On World Environment Day, I took up the challenge to reduce the waste that I generated daily. I wanted to do this by actively choosing to avoid plastic wrappers, straws; and asking for recyclable packaging materials. Inspired by my senior from BMS College of Engineering, who was very enthusiastic about reducing the waste he generates daily, I wanted to try it out myself and see how well I could do.
The first step was to become conscious of the things I bought and actively look for items which might contribute to plastic waste. I looked into things I usually buy and researched to see whether they would be dumped into landfills or if it could be recycled and reused. For example, I used to buy chocolates, get extra tissues at food courts, plastic straws at juice centres, and packaged food when I brought something home to devour.
When I announced to my team at Solarify about this challenge, I was encouraged to turn it into a habit.
I began by reducing the ‘Extras’ that I had unconsciously taken with the food plate. I would ask for tissues only if I needed them, and avoid ketchup packets since I already had some at home from my previous takeouts. I would avoid straws while having juice or shakes, and ask for paper straws only if I needed them. This helped me realise the carelessness of my consumption patterns.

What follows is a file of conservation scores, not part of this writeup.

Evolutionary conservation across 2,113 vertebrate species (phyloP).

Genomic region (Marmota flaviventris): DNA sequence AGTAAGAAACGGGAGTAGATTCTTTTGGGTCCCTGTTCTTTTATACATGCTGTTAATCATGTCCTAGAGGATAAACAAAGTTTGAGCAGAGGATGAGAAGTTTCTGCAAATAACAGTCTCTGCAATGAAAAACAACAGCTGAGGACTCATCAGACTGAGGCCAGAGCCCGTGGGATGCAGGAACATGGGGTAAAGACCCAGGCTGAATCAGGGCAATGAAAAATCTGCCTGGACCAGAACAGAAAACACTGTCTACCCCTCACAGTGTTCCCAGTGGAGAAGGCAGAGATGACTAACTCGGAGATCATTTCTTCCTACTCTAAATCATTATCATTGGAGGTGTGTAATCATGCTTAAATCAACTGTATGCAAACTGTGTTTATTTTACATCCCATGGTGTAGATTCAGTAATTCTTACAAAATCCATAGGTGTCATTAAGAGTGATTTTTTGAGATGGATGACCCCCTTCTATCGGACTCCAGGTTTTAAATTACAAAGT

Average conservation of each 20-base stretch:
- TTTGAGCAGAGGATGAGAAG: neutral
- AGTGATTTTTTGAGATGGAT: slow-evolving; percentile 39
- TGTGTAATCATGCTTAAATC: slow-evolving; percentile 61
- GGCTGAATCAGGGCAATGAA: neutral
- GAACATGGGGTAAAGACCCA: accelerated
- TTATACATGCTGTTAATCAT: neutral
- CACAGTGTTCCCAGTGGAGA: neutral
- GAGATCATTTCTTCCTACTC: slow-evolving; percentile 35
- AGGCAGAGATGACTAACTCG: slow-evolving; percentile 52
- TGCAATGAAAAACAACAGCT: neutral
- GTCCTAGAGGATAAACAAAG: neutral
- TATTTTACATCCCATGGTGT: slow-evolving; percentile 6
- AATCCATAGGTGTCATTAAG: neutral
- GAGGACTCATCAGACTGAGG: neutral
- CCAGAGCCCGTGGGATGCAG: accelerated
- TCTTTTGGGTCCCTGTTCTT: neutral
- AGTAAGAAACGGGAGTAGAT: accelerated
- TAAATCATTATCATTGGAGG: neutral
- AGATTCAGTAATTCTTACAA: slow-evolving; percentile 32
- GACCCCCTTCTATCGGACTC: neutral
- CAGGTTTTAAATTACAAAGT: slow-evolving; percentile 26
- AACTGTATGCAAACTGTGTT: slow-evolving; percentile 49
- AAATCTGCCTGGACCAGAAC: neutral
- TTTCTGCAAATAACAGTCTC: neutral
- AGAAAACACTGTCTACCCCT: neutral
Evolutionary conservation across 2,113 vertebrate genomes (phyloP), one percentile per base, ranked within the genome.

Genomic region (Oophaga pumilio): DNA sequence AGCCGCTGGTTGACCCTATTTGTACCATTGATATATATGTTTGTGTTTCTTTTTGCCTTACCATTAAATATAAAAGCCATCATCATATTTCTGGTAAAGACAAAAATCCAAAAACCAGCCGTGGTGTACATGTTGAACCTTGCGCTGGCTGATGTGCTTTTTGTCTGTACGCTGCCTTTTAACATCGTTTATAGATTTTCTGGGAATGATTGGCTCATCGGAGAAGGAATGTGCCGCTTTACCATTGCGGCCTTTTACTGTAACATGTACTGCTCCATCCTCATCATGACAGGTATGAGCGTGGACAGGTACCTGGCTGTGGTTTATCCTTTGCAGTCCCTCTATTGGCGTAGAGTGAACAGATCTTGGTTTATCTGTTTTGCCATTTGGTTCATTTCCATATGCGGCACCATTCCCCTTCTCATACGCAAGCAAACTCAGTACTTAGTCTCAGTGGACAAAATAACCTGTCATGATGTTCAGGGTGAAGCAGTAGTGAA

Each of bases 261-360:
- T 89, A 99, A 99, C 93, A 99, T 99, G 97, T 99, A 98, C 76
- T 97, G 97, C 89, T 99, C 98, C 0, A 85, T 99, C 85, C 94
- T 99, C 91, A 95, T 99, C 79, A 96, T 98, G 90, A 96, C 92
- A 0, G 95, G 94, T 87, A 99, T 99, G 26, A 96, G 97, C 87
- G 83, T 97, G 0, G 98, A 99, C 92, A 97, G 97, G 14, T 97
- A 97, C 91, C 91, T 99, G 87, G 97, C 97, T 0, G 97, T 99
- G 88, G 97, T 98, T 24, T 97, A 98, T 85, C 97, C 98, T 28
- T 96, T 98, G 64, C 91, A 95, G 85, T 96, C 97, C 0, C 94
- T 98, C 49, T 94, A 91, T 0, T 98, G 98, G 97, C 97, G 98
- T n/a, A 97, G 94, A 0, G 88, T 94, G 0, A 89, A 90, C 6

My next step was to ask only for recyclable packaging materials for the food that I order. Aluminium, paper, cardboard boxes, paper bags, jute bags, were some of the packaging materials that I could think of when getting my food delivered. I avoided getting parcels from the restaurants which had only one type of packaging, with plastic containers and covers. But at times I have been guilty of dropping the ball when my stomach got better of me.
“I would like to call myself a Garbage Engineer, as I thought of simple ways to avoid waste and use natural materials to packaged food,” said Raaj, who is successfully running the Eat Raaja Cafe at Malleshwaram.
I have observed that many cafes and ice-cream parlours provide one-time-use spoons which are not only hard to eat with, but also causes enormous ecological damage. I have read that there are enough plastic utensils that if placed side to side, can circle the earth 300 times. So to build upon my challenge, I started researching how to overcome this problem. I came upon a new and exciting concept called “Bring Your Own Utensils (BYOU)” where sustainable enthusiasts, like myself, are bringing and reusing their cutlery, usually made from bamboo, to their workplaces and cafes.
After one month into my journey, I had made a habit of saying “No” to non-biodegradable waste and ask for replacements that can be recycled easily. I returned any ‘extras’ that I took along with me at food courts, rather than throwing it away unnecessarily. Sometimes I could not avoid those sandwiches from Hari Super Sandwich, or the Oreo Silk, that I quietly gobbled at the office, but I am satisfied with my journey so far.
I would certainly like to improve upon my consumption habits, and only buy products that can be easily refilled and recycled. Sometimes I can’t resist and fall to my urges, but as I quietly eat my chocolates, I write a note on the paper to my future self to Reduce, Reuse and Recycle.
Written by Apoorva Shah, Solar Sales Engineer, Solarify